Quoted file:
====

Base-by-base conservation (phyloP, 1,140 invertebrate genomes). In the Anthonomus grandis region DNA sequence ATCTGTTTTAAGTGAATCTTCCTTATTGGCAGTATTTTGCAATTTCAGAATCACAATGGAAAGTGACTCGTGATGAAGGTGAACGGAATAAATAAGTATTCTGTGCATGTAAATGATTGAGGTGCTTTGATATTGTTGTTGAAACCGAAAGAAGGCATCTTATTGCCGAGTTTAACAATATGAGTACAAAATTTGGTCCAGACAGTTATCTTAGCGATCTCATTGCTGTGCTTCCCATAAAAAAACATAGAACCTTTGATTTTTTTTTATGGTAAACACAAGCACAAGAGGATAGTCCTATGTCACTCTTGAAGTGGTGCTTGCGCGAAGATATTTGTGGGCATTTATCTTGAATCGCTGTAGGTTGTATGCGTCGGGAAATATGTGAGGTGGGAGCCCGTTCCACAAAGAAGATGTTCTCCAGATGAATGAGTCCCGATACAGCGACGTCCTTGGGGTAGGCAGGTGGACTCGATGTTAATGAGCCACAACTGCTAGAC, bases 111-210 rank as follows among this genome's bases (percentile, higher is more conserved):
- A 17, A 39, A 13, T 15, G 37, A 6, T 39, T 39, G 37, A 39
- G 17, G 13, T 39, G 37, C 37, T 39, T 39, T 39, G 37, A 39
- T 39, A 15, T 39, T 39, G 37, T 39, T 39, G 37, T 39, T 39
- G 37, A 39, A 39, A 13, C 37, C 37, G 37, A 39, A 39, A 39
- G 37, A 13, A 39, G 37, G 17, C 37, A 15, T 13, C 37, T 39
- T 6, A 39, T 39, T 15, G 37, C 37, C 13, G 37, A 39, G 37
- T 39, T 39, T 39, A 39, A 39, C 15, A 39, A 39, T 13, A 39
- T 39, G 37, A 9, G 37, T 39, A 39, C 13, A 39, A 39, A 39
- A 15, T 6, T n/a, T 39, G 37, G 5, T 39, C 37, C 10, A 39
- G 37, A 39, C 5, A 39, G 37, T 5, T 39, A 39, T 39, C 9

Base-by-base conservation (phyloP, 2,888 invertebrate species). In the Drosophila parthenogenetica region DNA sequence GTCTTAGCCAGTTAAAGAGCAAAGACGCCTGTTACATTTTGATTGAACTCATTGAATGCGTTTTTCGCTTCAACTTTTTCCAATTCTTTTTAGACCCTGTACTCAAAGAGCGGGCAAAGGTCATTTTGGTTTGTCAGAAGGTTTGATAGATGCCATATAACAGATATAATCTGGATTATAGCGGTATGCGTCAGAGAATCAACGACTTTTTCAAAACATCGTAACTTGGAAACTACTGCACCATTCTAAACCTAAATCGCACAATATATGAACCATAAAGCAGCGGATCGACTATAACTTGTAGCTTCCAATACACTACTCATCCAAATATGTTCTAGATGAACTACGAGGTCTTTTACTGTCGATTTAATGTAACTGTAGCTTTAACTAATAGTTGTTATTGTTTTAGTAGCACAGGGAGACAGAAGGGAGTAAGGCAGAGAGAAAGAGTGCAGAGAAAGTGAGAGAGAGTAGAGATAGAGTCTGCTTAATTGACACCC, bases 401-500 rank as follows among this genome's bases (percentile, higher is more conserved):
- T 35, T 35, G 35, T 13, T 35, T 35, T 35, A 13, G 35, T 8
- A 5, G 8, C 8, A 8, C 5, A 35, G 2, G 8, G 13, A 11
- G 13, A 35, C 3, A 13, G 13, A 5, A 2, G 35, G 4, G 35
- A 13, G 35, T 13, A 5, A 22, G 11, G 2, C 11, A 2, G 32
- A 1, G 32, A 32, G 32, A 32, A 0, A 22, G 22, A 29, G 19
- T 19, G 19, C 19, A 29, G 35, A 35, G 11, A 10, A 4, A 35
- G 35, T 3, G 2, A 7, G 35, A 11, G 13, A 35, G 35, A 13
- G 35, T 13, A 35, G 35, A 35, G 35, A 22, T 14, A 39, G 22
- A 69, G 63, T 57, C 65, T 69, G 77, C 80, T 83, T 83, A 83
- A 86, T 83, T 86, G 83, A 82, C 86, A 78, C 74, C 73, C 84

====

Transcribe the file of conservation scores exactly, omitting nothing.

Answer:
Base-by-base conservation (phyloP, 1,140 invertebrate genomes). In the Anthonomus grandis region DNA sequence ATCTGTTTTAAGTGAATCTTCCTTATTGGCAGTATTTTGCAATTTCAGAATCACAATGGAAAGTGACTCGTGATGAAGGTGAACGGAATAAATAAGTATTCTGTGCATGTAAATGATTGAGGTGCTTTGATATTGTTGTTGAAACCGAAAGAAGGCATCTTATTGCCGAGTTTAACAATATGAGTACAAAATTTGGTCCAGACAGTTATCTTAGCGATCTCATTGCTGTGCTTCCCATAAAAAAACATAGAACCTTTGATTTTTTTTTATGGTAAACACAAGCACAAGAGGATAGTCCTATGTCACTCTTGAAGTGGTGCTTGCGCGAAGATATTTGTGGGCATTTATCTTGAATCGCTGTAGGTTGTATGCGTCGGGAAATATGTGAGGTGGGAGCCCGTTCCACAAAGAAGATGTTCTCCAGATGAATGAGTCCCGATACAGCGACGTCCTTGGGGTAGGCAGGTGGACTCGATGTTAATGAGCCACAACTGCTAGAC, bases 111-210 rank as follows among this genome's bases (percentile, higher is more conserved):
- A 17, A 39, A 13, T 15, G 37, A 6, T 39, T 39, G 37, A 39
- G 17, G 13, T 39, G 37, C 37, T 39, T 39, T 39, G 37, A 39
- T 39, A 15, T 39, T 39, G 37, T 39, T 39, G 37, T 39, T 39
- G 37, A 39, A 39, A 13, C 37, C 37, G 37, A 39, A 39, A 39
- G 37, A 13, A 39, G 37, G 17, C 37, A 15, T 13, C 37, T 39
- T 6, A 39, T 39, T 15, G 37, C 37, C 13, G 37, A 39, G 37
- T 39, T 39, T 39, A 39, A 39, C 15, A 39, A 39, T 13, A 39
- T 39, G 37, A 9, G 37, T 39, A 39, C 13, A 39, A 39, A 39
- A 15, T 6, T n/a, T 39, G 37, G 5, T 39, C 37, C 10, A 39
- G 37, A 39, C 5, A 39, G 37, T 5, T 39, A 39, T 39, C 9

Base-by-base conservation (phyloP, 2,888 invertebrate species). In the Drosophila parthenogenetica region DNA sequence GTCTTAGCCAGTTAAAGAGCAAAGACGCCTGTTACATTTTGATTGAACTCATTGAATGCGTTTTTCGCTTCAACTTTTTCCAATTCTTTTTAGACCCTGTACTCAAAGAGCGGGCAAAGGTCATTTTGGTTTGTCAGAAGGTTTGATAGATGCCATATAACAGATATAATCTGGATTATAGCGGTATGCGTCAGAGAATCAACGACTTTTTCAAAACATCGTAACTTGGAAACTACTGCACCATTCTAAACCTAAATCGCACAATATATGAACCATAAAGCAGCGGATCGACTATAACTTGTAGCTTCCAATACACTACTCATCCAAATATGTTCTAGATGAACTACGAGGTCTTTTACTGTCGATTTAATGTAACTGTAGCTTTAACTAATAGTTGTTATTGTTTTAGTAGCACAGGGAGACAGAAGGGAGTAAGGCAGAGAGAAAGAGTGCAGAGAAAGTGAGAGAGAGTAGAGATAGAGTCTGCTTAATTGACACCC, bases 401-500 rank as follows among this genome's bases (percentile, higher is more conserved):
- T 35, T 35, G 35, T 13, T 35, T 35, T 35, A 13, G 35, T 8
- A 5, G 8, C 8, A 8, C 5, A 35, G 2, G 8, G 13, A 11
- G 13, A 35, C 3, A 13, G 13, A 5, A 2, G 35, G 4, G 35
- A 13, G 35, T 13, A 5, A 22, G 11, G 2, C 11, A 2, G 32
- A 1, G 32, A 32, G 32, A 32, A 0, A 22, G 22, A 29, G 19
- T 19, G 19, C 19, A 29, G 35, A 35, G 11, A 10, A 4, A 35
- G 35, T 3, G 2, A 7, G 35, A 11, G 13, A 35, G 35, A 13
- G 35, T 13, A 35, G 35, A 35, G 35, A 22, T 14, A 39, G 22
- A 69, G 63, T 57, C 65, T 69, G 77, C 80, T 83, T 83, A 83
- A 86, T 83, T 86, G 83, A 82, C 86, A 78, C 74, C 73, C 84